It’s seriously impossible to have any conversation nowadays without the topic of AI coming up. Through the middle of 2023, it seemed like these conversations were more confined to my marketing circles, and the dialogue, though tinted a little bit by doubts and uncertainty, was overwhelmingly curious and excited.
Not so much now.
Not only have these conversations expanded out of these more niche communities and into all other aspects of life, they’re also getting a bit more “doom and gloom.”
Things are especially tense in creative communities. And I’m feeling it. The tech lover in me is excited about the advancements that we’re experiencing and looking forward to seeing what new things are possible with these tools that are new or in development.
But to be honest, the creative in me is pretty terrified.
When generative AI first came onto the scene (less than a year ago, as crazy as that seems), it was fun and cool. Not replacing anything critical. But now, it’s starting to encroach on the things that we take pride in as creative people.
I’m a writer, so my industry is already beginning to feel the pinch of people thinking that they can plug in their ideas to ChatGPT and fire their writers. It’s so clear to me that there’s a massive gap between the strategic mindset I bring to a project versus what ChatGPT can spit out. But people not in the weeds of marketing may not see this at first and get blinded by the prospect of saving money by just paying $20/month for a tool instead of thousands a month for a real person.
For graphic designers, photographers, and social media marketers, it’s no different. The tools are, on the surface, seeming like they can snatch away the skills that they spent years crafting and take pride in. It can be a little discouraging at times.
Especially for people who define themself as a creative, this can lead you to an identity crisis. If technology can replace me, even in part, how valuable am I really? Is the work I’m doing really meaningful? Am I even going to have a career in a few years??
All of it is enough for me to want to reject AI altogether and stay in a purist mindset.
But here’s what I realized: I need to stop acting like a boomer
I’ve found myself saying things like “Can we just stop evolving now? We don’t need to advance this technology any more!” And I catch myself sounding just like the boomers who have said the same thing about tech like the internet, social media, smart phones, etc.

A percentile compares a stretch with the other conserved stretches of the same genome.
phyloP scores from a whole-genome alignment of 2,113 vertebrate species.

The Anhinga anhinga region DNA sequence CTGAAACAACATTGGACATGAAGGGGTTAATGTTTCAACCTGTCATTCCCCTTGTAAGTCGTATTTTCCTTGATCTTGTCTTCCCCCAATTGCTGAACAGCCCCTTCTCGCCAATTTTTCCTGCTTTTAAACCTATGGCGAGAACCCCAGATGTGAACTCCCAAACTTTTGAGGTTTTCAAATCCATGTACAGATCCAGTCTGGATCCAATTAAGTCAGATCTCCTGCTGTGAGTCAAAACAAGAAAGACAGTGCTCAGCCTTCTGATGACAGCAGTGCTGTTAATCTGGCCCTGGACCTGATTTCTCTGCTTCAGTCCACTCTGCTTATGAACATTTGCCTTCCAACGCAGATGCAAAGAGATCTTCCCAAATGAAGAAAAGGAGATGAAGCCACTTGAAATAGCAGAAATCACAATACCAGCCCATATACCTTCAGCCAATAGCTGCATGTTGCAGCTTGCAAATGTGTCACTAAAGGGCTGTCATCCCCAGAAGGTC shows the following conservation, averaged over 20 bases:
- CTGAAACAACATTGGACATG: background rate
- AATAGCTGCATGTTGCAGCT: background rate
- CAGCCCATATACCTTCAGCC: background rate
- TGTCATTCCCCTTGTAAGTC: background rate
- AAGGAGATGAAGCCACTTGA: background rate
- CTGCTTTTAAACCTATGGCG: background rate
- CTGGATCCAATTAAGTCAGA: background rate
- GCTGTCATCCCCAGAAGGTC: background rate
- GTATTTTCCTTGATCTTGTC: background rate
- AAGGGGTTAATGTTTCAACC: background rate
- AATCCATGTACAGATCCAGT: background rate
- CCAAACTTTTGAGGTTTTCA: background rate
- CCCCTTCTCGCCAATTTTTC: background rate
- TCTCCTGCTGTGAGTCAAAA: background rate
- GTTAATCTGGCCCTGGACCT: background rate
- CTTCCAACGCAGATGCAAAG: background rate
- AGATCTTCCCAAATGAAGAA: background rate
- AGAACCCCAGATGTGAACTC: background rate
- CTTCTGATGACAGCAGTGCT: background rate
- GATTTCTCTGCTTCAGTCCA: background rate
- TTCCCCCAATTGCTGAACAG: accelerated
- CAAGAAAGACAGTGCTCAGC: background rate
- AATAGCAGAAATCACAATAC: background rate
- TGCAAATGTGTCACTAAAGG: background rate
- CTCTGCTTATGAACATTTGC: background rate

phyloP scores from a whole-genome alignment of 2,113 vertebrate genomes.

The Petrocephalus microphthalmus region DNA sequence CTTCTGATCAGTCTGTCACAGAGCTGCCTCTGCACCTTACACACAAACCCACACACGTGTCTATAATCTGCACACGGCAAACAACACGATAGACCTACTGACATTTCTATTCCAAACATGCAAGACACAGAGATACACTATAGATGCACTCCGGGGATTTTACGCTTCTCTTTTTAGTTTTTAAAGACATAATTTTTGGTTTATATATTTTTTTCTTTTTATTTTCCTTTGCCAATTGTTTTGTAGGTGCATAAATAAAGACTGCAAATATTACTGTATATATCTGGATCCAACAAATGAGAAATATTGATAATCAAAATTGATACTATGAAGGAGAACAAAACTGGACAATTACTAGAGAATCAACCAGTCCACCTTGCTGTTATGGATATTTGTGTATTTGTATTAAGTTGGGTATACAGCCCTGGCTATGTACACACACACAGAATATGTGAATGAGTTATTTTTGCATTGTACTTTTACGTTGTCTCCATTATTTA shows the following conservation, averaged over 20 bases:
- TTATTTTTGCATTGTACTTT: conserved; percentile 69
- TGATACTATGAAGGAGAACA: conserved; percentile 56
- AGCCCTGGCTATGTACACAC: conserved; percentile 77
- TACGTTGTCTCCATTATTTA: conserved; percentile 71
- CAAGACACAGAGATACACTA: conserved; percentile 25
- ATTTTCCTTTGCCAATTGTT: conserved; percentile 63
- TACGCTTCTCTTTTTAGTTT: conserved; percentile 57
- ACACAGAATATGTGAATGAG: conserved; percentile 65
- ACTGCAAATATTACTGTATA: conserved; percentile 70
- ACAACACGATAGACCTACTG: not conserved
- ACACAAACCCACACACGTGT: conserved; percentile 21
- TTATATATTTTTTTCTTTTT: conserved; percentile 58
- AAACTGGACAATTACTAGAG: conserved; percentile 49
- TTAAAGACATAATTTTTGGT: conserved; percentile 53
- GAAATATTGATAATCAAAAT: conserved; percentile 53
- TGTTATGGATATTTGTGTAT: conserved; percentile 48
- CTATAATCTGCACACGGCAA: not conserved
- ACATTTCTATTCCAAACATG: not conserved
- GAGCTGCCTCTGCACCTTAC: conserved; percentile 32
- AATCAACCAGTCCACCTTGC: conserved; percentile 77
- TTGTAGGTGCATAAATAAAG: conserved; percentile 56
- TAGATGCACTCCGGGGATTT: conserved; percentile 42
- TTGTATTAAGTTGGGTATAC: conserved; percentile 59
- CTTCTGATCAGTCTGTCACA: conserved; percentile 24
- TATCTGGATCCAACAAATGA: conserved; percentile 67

But ultimately, what has their resistance done other than left them in the dust and crippled when the inevitable times pop up where they need to engage with this technology that they’ve fought so hard against.
So my feelings about AI aside, I’ve realized that it’s something that I have to embrace.
Let’s think about this in terms of the industrial revolution
Centuries ago, machines began to pop up, slowly and then seemingly all at once. Many people were scared of what this would mean for their jobs and the world as a whole.
Protests arose all over, with people fighting against this massive change. And ultimately, did they actually stop it? No. Because as society evolves, so will technology right alongside it.
And although some of their fears were warranted — i.e. technology was stealing many of the factory jobs that such a big portion of the population relied upon — it didn’t take without giving.
Although it eliminated a lot of jobs, it created new jobs that didn’t even exist before. Within a decade, 10 million jobs were created as a result of the industrial revolution.
So when I find myself shaking in my boots, worried about the future, with dystopian pictures of mass unemployment, homelessness, and overall disarray swirling through my head, I try to keep that fact in mind.
Although there may be a lot of temporary chaos as everyone tries to navigate this world with the arrival of the strongest technology we’ve ever experienced, I’m hopeful that it will eventually help us fall into a new rhythm with brand new roles that we haven’t even conceived of yet.
So… what does that mean for us creative people?
There’s truly no way of knowing what things will look like in several years. But there are things that you can do to make sure you’re able to thrive in these transitional years.
You need to identify what you can do that AI can’t replicate, and then enhance that with technology.
There may be things that you’ve done before that AI can now do — perfectly removing background from photos, writing great social copy, creating beautiful graphics. Go ahead and grieve that if you need to. But it’s time to let go of it and dive deeper into what your creative capabilities are.
Don’t fight AI by refusing to use it to replace these parts of your process if it can get you to your end goal faster. Of course, it may not be able to entirely replace some of these processes, but don’t be scared to use it as a an easy starting point.
So now, you’ll likely have a lot of extra free time. A project that might have taken you 3 days before can maybe get done in 1. Use those extra 2 days to push your pre-existing creative boundaries. Are there new skills you’ve always wanted to incorporate but never had time to invest in? Are there final touches that you never have the time to put on projects?
It just takes a conscious mindset shift. I’ve decided to not let my stubbornness get in the way and embrace technology to build me up as a creative person, not tear me down.
I’m actively seeking out ways to use AI to increase the quality of my work (not just increase speed and decrease quality, which is a dangerous path many people are going down).
So is AI giving me an existential crisis still? A little bit. But I know that fighting it is going to leave me in the dust, lookin’ like a boomer. So we might as well embrace it and lean into the opportunities it presents.